Old Apr 15, 17, 11:25 am
  #5781  
Rdenney
 
Join Date: Sep 2015
Location: Nawthun Virginia
Programs: Air: UA (Gold), AA, WN, DL; Hotel: Hilton (Diamond), plus all the rest
Posts: 135
Originally Posted by MSPeconomist View Post
I highly doubt that UA was making decisions based on the "greater good."

Instead, UA should have been making decisions to maximize shareholder value.
Right.

Given:

1. A passenger had offered to volunteer at $1600 in vouchers, and

2. Objectives are departing on time, with prize crew on board, maximizing customer satisfaction, and minimizing costs,

the forced removal of a legitimately seated passenger was the worst choice. A police action presented the highest probability to delay the flight, upset the customers, and risk an ugly and expensive public confrontation.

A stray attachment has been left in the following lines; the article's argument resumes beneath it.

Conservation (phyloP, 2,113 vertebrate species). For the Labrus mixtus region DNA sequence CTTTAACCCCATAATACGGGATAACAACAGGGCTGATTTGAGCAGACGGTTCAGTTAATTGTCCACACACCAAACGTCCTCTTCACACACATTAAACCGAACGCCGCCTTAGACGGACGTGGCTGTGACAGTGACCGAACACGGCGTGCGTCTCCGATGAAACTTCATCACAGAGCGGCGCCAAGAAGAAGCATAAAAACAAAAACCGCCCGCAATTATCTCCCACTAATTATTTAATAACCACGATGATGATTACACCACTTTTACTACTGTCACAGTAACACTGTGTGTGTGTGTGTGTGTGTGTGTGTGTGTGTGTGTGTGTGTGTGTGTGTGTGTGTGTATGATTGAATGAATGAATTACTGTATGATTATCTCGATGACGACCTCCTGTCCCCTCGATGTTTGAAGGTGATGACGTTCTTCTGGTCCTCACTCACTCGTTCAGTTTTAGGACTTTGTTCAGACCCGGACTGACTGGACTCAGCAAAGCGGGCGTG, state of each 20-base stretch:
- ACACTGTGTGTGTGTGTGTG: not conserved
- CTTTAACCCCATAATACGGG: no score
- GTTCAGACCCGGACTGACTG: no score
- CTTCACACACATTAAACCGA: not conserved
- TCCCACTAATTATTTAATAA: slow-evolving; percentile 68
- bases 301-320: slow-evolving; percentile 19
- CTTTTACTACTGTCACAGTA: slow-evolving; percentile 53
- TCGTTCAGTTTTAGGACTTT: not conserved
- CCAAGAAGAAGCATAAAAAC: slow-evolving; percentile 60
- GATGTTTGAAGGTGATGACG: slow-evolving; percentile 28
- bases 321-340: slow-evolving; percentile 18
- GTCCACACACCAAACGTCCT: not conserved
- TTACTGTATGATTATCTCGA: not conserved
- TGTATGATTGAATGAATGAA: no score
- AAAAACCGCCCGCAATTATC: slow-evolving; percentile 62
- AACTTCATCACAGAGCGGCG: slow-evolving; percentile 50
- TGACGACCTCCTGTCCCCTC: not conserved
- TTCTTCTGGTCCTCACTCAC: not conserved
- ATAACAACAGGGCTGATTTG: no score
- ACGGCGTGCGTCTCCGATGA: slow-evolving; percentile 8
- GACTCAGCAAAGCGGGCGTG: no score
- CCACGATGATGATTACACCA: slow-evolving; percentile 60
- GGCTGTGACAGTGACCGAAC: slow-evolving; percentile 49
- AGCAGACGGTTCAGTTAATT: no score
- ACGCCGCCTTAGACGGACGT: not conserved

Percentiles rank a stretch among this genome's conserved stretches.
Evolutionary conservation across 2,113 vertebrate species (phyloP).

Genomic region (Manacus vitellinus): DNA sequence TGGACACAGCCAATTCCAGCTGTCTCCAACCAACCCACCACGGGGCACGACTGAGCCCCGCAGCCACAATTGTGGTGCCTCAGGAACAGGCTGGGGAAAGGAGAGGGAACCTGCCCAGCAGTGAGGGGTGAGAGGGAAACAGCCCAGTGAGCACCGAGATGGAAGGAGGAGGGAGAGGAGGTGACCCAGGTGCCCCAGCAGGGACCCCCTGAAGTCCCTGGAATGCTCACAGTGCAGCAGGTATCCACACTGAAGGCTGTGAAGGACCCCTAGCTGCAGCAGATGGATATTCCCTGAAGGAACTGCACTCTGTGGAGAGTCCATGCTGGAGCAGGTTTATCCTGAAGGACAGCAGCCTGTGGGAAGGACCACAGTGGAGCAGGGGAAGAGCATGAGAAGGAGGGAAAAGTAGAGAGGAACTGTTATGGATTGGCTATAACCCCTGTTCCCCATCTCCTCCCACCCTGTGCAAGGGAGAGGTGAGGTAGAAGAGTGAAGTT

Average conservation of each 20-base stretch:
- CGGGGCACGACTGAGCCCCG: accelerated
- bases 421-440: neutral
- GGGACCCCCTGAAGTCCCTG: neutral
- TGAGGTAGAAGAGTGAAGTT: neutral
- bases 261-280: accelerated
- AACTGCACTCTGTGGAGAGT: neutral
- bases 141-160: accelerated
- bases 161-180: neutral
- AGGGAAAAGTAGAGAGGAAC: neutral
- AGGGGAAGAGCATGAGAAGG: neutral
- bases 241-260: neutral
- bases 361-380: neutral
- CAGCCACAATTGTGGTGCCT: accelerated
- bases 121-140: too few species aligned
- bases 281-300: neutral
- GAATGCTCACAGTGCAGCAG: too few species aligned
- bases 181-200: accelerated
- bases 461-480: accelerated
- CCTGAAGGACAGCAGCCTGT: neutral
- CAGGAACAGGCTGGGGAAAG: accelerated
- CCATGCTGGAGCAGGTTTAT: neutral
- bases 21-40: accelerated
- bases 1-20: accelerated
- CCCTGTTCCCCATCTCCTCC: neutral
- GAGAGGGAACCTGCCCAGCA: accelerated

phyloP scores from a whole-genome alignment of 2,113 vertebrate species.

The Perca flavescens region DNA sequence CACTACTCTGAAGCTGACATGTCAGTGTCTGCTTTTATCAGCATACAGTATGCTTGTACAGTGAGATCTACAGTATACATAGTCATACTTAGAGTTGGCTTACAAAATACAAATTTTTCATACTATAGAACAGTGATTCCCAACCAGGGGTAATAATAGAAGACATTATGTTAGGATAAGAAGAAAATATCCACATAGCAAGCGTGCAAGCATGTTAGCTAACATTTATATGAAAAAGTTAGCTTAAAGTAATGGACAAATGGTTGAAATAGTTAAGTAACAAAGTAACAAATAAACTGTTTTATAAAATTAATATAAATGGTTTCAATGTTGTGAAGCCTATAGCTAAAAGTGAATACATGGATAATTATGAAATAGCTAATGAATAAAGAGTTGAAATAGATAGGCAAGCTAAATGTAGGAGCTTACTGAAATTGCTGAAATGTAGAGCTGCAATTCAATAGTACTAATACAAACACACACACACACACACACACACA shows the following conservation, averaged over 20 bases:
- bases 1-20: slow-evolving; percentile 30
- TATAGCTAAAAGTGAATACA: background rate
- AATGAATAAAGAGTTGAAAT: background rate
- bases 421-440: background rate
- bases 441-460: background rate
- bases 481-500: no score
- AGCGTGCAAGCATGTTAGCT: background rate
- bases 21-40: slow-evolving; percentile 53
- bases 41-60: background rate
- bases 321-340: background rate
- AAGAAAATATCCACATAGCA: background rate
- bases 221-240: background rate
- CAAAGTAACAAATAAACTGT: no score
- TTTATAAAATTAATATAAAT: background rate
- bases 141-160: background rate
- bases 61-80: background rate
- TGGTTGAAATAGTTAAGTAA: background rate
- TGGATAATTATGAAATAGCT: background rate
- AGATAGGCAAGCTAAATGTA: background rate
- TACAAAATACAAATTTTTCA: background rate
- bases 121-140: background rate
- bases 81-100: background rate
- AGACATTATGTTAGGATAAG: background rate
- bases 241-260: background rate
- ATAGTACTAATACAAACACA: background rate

And the best choice had already presented itself. When Dr. Dao had refused, the GA could have very easily withdrawn to discuss with bosses, who should be equipped to override procedure for the greatest good. The "greatest good" was absolutely to accept the $1600 offer, although most of us believe it would have taken less to find all four volunteers.
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